The Jordy (Enhanced Vision; Huntington Beach, Calif.) is a head-worn HD autofocus camera that fits over the eyes with a comfort-fit nosepiece and a head strap. It features a wide field of view, adjustable magnification, brightness control, color select, locator, freeze and focus-lock modes. The headpiece weighs in at eight ounces and connects to a portable battery
The Jordy is a head-worn HD autofocus camera with a portable battery pack.

 The device will become available starting in July 2017 after a long absence from the market. “The Jordy was originally introduced in 1999, but we phased it out in 2010,” says Jeri Scanlon of Enhanced Vision. “The new Jordy features all the latest new technology, including an HD autofocus camera, extended eight-hour battery life, and optical and digital zoom for distance, intermediate and near viewing.”

 The newest version of the Jordy can help users with low vision enhance their level of independent functioning and enjoyment at school, work or home. Students can wear the Jordy to read textbooks, complete assignments and to see the board and their classmates. The device has the potential to allow users to enjoy hobbies they may have believed were lost to them, like painting or crossword puzzles, as well as watching TV and movies. Since it facilitates close work like writing or reading a recipe, the Jordy may increase users’ independence in activities such as bill paying and meal preparation.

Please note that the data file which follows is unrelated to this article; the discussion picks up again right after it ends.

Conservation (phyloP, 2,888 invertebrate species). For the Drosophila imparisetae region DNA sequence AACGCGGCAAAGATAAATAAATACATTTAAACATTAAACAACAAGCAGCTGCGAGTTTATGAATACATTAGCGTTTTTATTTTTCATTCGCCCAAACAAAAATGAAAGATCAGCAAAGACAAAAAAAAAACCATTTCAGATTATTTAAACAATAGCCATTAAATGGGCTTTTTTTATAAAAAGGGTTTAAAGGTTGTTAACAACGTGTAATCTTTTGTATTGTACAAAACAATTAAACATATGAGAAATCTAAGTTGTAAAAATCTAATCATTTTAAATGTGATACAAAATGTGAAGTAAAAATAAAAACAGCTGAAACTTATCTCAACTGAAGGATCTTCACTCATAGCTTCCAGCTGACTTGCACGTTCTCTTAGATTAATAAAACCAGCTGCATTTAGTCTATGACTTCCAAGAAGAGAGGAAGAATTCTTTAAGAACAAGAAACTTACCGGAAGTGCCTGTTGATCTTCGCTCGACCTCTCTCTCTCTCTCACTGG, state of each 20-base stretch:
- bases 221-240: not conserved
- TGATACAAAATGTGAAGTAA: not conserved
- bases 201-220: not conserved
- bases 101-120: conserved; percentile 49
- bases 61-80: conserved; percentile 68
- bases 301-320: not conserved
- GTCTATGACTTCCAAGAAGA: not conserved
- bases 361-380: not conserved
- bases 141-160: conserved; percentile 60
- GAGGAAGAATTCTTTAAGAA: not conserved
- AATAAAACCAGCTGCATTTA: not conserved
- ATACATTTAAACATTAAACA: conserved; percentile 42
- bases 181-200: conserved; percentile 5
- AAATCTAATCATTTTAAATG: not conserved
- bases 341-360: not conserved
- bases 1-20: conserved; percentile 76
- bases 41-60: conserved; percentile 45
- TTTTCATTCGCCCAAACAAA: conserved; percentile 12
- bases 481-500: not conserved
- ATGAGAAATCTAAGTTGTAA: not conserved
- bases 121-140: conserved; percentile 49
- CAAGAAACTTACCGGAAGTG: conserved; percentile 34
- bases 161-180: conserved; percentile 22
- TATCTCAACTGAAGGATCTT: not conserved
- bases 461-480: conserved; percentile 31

When it’s not being worn, docking the Jordy into an optional stand allows it to assist in other ways. “The Jordy will convert into a fully functioning desktop CCTV with our patented optional docking stand,” says Ms. Scanlon. The docking stand incorporates a 24-inch high-resolution HD monitor and built-in LED lighting.

Ruby 7 HD Video Magnifier
Video magnifiers use a camera to project a magnified image onto a self-contained video screen or monitor, depending upon the size of the device. The Ruby 7 HD (Freedom Scientific; St. Petersburg, Fla.) is a handheld that combines a generous 7-inch screen with a total weight of just 18 ounces, so that a wide field of view for reading is possible without compromising portability; that portability can make some personal errands and hobbies just as easy as reading documents, books, newspapers and magazines.